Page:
What Are We Teaching Our Children?

I grew up in a time when people passed strangers on the street and in acknowledgement of one another an exchange of gentle nods would transpire or in some instances the words, “How do you do?” were spoken. Motorcyclists would wave hello to other motorcyclists and truck drivers would acknowledge other truck drivers – as if to acknowledge the connection with one another. Traffic jams would result in allowing a driver to change lanes in exchange for a friendly wave of a hand in gratitude.

The epidemic of electronic devices has transformed our connections to emails, tweets and text messaging. http://ilookbothways.com/ reported 8 trillion text messages were sent in 2011. http://blogtwitter.com reported 140 million tweets transpire monthly. In passing people today, most of the time their gaze affixes upon their smartphone in hand. Catching someone’s gaze to exchange a gentle nod seems almost impossible and has become cumbersome and problematic in the business world.

To combat this epidemic, movie theaters, fast food restaurants, offices and other places have posted signs to patrons “no cell phones” often to be ignored by the cell phone user. Yesterday, I took my mother to a doctor’s appointment and on the counter a sign stood tall, “no cell phones.” A man stepped up to the counter with his cell phone in hand and proceeded to finish texting before acknowledging the nurse. Obviously, this was not abnormal or the sign would not have been posted.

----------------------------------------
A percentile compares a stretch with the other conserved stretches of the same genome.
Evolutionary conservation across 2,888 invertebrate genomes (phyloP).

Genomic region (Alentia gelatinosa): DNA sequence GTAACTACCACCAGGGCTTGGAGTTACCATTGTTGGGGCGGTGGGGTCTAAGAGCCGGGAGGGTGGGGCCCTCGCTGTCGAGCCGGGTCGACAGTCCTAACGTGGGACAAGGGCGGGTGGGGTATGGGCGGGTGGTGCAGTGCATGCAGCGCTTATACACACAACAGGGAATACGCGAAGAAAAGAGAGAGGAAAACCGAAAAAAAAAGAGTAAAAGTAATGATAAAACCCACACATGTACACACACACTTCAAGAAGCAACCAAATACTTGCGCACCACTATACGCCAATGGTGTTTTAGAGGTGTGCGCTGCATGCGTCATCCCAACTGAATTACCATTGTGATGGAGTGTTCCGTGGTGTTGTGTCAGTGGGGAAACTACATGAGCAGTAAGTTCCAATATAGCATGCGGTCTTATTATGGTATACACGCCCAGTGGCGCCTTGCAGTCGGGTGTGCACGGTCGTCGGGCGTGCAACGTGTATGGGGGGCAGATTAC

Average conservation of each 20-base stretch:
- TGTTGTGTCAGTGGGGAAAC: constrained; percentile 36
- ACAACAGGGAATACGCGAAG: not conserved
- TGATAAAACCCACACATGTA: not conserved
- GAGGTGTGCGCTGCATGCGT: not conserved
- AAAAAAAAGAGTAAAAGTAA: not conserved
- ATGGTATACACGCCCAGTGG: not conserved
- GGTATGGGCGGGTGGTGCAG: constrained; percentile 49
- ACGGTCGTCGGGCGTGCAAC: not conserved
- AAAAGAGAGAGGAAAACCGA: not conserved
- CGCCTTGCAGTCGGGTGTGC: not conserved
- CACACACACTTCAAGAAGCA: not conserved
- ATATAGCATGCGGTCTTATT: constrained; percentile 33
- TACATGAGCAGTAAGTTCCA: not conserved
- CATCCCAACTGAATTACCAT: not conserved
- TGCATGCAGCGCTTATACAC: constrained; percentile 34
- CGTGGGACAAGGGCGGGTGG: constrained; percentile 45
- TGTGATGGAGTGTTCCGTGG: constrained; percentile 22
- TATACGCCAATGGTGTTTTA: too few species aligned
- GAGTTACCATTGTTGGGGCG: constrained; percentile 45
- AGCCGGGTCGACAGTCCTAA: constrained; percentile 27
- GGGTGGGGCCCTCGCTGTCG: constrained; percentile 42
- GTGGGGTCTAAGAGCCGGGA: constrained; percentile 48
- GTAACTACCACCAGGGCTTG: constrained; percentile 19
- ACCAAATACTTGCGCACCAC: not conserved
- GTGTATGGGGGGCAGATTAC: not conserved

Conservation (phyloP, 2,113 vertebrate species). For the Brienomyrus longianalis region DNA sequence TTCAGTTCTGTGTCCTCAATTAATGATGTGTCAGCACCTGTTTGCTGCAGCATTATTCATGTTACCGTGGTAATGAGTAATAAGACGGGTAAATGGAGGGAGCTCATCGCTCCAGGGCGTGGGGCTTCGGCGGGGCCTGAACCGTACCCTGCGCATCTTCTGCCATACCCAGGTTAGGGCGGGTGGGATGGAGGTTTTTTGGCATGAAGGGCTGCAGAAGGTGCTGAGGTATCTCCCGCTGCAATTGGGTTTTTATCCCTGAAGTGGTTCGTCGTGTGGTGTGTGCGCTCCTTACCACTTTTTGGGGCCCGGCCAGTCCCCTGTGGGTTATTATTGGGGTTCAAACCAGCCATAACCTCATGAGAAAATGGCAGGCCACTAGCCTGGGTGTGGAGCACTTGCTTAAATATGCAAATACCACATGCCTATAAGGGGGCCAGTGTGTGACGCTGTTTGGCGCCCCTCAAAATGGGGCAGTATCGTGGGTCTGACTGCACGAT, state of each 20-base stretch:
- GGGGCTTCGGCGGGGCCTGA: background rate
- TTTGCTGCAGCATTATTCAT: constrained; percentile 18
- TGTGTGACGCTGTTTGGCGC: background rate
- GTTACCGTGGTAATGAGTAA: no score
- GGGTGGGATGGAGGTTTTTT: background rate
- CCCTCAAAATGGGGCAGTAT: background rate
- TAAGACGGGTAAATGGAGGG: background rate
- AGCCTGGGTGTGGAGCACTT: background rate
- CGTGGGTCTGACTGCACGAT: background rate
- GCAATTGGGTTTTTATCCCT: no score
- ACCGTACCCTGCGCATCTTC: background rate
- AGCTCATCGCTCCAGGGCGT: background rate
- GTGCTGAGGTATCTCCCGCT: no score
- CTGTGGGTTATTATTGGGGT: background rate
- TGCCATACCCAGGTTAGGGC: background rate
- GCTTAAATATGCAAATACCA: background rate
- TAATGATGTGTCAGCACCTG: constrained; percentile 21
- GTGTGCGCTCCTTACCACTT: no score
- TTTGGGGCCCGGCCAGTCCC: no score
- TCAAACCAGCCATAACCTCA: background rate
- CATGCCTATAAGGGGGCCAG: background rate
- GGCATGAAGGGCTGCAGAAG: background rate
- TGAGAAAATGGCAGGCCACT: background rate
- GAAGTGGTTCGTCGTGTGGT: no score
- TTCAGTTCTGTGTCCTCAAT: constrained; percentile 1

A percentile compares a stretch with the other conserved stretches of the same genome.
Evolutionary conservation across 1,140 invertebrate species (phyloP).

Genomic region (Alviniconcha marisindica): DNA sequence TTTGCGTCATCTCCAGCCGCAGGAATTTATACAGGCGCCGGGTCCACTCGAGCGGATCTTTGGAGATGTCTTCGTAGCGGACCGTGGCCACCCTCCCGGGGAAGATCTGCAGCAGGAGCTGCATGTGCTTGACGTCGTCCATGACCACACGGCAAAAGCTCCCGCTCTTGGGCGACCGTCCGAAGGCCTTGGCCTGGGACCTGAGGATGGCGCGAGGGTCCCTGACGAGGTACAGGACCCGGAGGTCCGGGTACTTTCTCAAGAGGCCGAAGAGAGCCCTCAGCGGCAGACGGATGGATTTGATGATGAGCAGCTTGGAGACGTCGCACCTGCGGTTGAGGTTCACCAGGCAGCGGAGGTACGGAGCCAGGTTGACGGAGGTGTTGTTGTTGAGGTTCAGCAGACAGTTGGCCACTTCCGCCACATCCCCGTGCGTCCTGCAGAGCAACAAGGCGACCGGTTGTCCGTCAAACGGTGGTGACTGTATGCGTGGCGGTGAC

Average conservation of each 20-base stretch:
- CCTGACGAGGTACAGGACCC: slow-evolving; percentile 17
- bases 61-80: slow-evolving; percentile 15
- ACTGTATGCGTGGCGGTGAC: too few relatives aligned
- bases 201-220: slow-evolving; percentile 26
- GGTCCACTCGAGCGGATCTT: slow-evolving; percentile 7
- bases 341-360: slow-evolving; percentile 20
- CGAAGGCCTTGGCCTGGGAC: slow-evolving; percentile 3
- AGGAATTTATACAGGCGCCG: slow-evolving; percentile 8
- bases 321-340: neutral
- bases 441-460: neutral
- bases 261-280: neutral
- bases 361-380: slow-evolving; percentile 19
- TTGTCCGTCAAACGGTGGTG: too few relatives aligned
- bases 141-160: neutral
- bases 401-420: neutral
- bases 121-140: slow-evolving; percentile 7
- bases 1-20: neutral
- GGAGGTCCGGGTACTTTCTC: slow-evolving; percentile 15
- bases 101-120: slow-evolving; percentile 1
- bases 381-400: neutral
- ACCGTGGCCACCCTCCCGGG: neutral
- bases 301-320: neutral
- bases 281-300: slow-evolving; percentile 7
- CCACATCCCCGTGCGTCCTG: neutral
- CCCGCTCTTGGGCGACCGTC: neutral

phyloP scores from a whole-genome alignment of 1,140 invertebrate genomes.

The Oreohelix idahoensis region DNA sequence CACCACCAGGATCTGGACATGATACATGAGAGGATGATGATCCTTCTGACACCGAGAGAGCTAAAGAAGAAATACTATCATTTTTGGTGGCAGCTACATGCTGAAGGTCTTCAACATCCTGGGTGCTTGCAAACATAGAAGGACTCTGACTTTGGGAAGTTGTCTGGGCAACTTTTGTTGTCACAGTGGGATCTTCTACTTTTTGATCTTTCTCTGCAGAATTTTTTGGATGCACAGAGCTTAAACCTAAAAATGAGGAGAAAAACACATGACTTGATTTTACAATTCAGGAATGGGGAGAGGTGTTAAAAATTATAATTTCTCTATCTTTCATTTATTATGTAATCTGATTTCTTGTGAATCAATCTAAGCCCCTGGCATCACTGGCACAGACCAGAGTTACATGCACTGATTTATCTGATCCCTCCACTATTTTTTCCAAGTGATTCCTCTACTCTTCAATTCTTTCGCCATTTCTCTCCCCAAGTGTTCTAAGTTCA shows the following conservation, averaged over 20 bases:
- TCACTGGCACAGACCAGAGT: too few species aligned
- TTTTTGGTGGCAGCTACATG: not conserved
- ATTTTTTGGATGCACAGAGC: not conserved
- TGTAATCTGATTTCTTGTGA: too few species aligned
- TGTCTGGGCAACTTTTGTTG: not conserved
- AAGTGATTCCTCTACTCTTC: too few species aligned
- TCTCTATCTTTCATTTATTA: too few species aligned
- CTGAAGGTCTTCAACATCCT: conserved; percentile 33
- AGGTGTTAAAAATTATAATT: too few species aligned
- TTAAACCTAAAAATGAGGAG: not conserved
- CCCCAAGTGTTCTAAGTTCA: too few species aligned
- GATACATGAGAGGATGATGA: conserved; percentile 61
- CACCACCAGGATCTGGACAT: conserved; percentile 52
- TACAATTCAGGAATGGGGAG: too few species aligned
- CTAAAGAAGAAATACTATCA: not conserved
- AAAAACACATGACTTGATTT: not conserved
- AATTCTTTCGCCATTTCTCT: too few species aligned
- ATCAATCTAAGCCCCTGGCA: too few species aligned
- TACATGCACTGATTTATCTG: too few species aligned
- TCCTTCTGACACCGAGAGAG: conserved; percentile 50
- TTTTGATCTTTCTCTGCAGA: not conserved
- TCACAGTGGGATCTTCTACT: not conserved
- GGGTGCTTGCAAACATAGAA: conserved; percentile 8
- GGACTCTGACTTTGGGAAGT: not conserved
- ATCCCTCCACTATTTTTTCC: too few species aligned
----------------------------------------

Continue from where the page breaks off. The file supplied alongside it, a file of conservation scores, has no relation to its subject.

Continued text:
I have observed people pulling their cell phones out of the pockets or purses in both social outings and business appointments – often times with their children in tow. Their cell phones seemingly attached to each person like an umbilical cord. They lay in wait on the table and vibrate demanding attention like that of a child. Checking their phones, a person announces “Oh, it’s just Jeff; I can call him back later.” It’s as if they need constant assurance that attending their current event was more important than what might be ringing in on their cell phone. In essence, telling everyone else at the table, that our personal company was only as good as the next important phone call.

Dr. Saarni, a leading expert in social competency skills, indicates that children learn specific emotional behaviors, norms and symbols for their culture as an unintended result of social interaction. Dr. Saarni’s theory seems to be an accurate depiction of what’s taking place in our society. When children attend these events – they mirror their parent’s manners – emulating their every move. They detached themselves from the conversation and plug into their smartphones clutched into their hands – putting the adults on hold as obviously the children had something better to do.

Our world has dramatically changed. The transactions on our cell phones trump our personal connections. This culture’s being transmitted electronically into the hands of our children. Some may call me “old-fashioned” but I would readily revisit the days of gentle nods or a welcomed “how do you do?” I am all for the advances of technology – just not at the expense of the company that I keep. What about you?


About Tina Donovan

Tina Donovan, M.Ed., PC has dedicated her life both professionally and personally to improving the lives of children. From volunteering as a youth leader to developing a non-profit youth organization, her focus has been on providing opportunities to children enabling them to discover and develop their own unique talents.

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